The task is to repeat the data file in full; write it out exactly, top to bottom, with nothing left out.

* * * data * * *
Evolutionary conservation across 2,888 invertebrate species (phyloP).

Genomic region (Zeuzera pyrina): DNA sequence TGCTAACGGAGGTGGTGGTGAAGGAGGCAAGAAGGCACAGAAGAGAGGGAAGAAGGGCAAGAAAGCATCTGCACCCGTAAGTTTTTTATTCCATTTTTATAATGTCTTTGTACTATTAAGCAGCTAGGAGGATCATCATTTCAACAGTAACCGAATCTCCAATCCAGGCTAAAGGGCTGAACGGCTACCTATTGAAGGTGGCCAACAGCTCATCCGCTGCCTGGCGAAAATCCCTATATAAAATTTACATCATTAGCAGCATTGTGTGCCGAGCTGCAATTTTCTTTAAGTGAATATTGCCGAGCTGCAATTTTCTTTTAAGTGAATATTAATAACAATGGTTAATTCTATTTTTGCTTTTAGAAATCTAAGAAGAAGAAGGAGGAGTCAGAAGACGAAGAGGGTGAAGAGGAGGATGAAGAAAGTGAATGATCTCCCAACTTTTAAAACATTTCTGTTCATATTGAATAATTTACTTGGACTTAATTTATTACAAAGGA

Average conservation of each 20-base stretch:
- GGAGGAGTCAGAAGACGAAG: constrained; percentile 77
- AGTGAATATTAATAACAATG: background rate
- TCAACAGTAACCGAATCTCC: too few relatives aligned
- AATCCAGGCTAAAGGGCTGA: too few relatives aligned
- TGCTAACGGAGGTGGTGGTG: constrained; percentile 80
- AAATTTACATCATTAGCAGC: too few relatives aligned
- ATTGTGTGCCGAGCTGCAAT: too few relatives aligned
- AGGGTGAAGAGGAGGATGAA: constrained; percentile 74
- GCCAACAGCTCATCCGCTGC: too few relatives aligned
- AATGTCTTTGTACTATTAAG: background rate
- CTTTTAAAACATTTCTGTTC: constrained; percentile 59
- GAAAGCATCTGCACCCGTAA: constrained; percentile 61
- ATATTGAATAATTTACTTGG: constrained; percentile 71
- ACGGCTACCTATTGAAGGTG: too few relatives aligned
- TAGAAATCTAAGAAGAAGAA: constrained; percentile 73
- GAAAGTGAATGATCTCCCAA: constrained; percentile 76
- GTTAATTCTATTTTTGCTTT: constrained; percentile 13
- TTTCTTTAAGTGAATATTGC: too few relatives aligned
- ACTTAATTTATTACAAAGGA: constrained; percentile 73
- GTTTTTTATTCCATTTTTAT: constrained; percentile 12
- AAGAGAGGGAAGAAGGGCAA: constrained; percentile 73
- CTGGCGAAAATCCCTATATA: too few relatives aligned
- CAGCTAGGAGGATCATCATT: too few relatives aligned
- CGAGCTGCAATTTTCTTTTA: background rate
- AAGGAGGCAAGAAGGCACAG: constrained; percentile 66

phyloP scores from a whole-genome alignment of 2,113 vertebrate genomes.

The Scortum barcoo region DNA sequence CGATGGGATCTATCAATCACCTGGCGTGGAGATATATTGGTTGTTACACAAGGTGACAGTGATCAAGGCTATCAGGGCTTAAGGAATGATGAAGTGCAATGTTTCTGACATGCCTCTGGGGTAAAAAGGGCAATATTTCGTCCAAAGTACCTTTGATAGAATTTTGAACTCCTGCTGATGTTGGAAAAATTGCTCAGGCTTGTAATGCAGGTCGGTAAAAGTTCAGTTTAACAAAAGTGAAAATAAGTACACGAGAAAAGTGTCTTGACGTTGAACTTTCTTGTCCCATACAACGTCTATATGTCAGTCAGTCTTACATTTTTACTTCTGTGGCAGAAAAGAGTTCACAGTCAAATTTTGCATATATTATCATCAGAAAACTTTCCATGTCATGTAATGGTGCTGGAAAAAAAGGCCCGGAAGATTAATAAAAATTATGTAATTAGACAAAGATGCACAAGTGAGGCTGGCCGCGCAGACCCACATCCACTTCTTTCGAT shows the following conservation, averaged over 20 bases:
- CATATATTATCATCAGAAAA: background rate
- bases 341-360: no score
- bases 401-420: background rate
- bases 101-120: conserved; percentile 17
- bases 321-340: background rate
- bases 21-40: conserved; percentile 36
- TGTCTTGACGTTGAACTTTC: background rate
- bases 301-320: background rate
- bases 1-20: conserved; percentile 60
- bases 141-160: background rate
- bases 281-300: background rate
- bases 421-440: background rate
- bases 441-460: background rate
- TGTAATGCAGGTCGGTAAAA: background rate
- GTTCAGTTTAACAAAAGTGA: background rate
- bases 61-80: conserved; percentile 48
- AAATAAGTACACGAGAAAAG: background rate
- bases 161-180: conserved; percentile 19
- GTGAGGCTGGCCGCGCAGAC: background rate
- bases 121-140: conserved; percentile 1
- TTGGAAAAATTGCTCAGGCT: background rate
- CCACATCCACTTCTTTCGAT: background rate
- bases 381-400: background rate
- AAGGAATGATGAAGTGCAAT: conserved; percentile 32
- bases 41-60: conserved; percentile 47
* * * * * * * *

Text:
Evolutionary conservation across 2,888 invertebrate species (phyloP).

Genomic region (Zeuzera pyrina): DNA sequence TGCTAACGGAGGTGGTGGTGAAGGAGGCAAGAAGGCACAGAAGAGAGGGAAGAAGGGCAAGAAAGCATCTGCACCCGTAAGTTTTTTATTCCATTTTTATAATGTCTTTGTACTATTAAGCAGCTAGGAGGATCATCATTTCAACAGTAACCGAATCTCCAATCCAGGCTAAAGGGCTGAACGGCTACCTATTGAAGGTGGCCAACAGCTCATCCGCTGCCTGGCGAAAATCCCTATATAAAATTTACATCATTAGCAGCATTGTGTGCCGAGCTGCAATTTTCTTTAAGTGAATATTGCCGAGCTGCAATTTTCTTTTAAGTGAATATTAATAACAATGGTTAATTCTATTTTTGCTTTTAGAAATCTAAGAAGAAGAAGGAGGAGTCAGAAGACGAAGAGGGTGAAGAGGAGGATGAAGAAAGTGAATGATCTCCCAACTTTTAAAACATTTCTGTTCATATTGAATAATTTACTTGGACTTAATTTATTACAAAGGA

Average conservation of each 20-base stretch:
- GGAGGAGTCAGAAGACGAAG: constrained; percentile 77
- AGTGAATATTAATAACAATG: background rate
- TCAACAGTAACCGAATCTCC: too few relatives aligned
- AATCCAGGCTAAAGGGCTGA: too few relatives aligned
- TGCTAACGGAGGTGGTGGTG: constrained; percentile 80
- AAATTTACATCATTAGCAGC: too few relatives aligned
- ATTGTGTGCCGAGCTGCAAT: too few relatives aligned
- AGGGTGAAGAGGAGGATGAA: constrained; percentile 74
- GCCAACAGCTCATCCGCTGC: too few relatives aligned
- AATGTCTTTGTACTATTAAG: background rate
- CTTTTAAAACATTTCTGTTC: constrained; percentile 59
- GAAAGCATCTGCACCCGTAA: constrained; percentile 61
- ATATTGAATAATTTACTTGG: constrained; percentile 71
- ACGGCTACCTATTGAAGGTG: too few relatives aligned
- TAGAAATCTAAGAAGAAGAA: constrained; percentile 73
- GAAAGTGAATGATCTCCCAA: constrained; percentile 76
- GTTAATTCTATTTTTGCTTT: constrained; percentile 13
- TTTCTTTAAGTGAATATTGC: too few relatives aligned
- ACTTAATTTATTACAAAGGA: constrained; percentile 73
- GTTTTTTATTCCATTTTTAT: constrained; percentile 12
- AAGAGAGGGAAGAAGGGCAA: constrained; percentile 73
- CTGGCGAAAATCCCTATATA: too few relatives aligned
- CAGCTAGGAGGATCATCATT: too few relatives aligned
- CGAGCTGCAATTTTCTTTTA: background rate
- AAGGAGGCAAGAAGGCACAG: constrained; percentile 66

phyloP scores from a whole-genome alignment of 2,113 vertebrate genomes.

The Scortum barcoo region DNA sequence CGATGGGATCTATCAATCACCTGGCGTGGAGATATATTGGTTGTTACACAAGGTGACAGTGATCAAGGCTATCAGGGCTTAAGGAATGATGAAGTGCAATGTTTCTGACATGCCTCTGGGGTAAAAAGGGCAATATTTCGTCCAAAGTACCTTTGATAGAATTTTGAACTCCTGCTGATGTTGGAAAAATTGCTCAGGCTTGTAATGCAGGTCGGTAAAAGTTCAGTTTAACAAAAGTGAAAATAAGTACACGAGAAAAGTGTCTTGACGTTGAACTTTCTTGTCCCATACAACGTCTATATGTCAGTCAGTCTTACATTTTTACTTCTGTGGCAGAAAAGAGTTCACAGTCAAATTTTGCATATATTATCATCAGAAAACTTTCCATGTCATGTAATGGTGCTGGAAAAAAAGGCCCGGAAGATTAATAAAAATTATGTAATTAGACAAAGATGCACAAGTGAGGCTGGCCGCGCAGACCCACATCCACTTCTTTCGAT shows the following conservation, averaged over 20 bases:
- CATATATTATCATCAGAAAA: background rate
- bases 341-360: no score
- bases 401-420: background rate
- bases 101-120: conserved; percentile 17
- bases 321-340: background rate
- bases 21-40: conserved; percentile 36
- TGTCTTGACGTTGAACTTTC: background rate
- bases 301-320: background rate
- bases 1-20: conserved; percentile 60
- bases 141-160: background rate
- bases 281-300: background rate
- bases 421-440: background rate
- bases 441-460: background rate
- TGTAATGCAGGTCGGTAAAA: background rate
- GTTCAGTTTAACAAAAGTGA: background rate
- bases 61-80: conserved; percentile 48
- AAATAAGTACACGAGAAAAG: background rate
- bases 161-180: conserved; percentile 19
- GTGAGGCTGGCCGCGCAGAC: background rate
- bases 121-140: conserved; percentile 1
- TTGGAAAAATTGCTCAGGCT: background rate
- CCACATCCACTTCTTTCGAT: background rate
- bases 381-400: background rate
- AAGGAATGATGAAGTGCAAT: conserved; percentile 32
- bases 41-60: conserved; percentile 47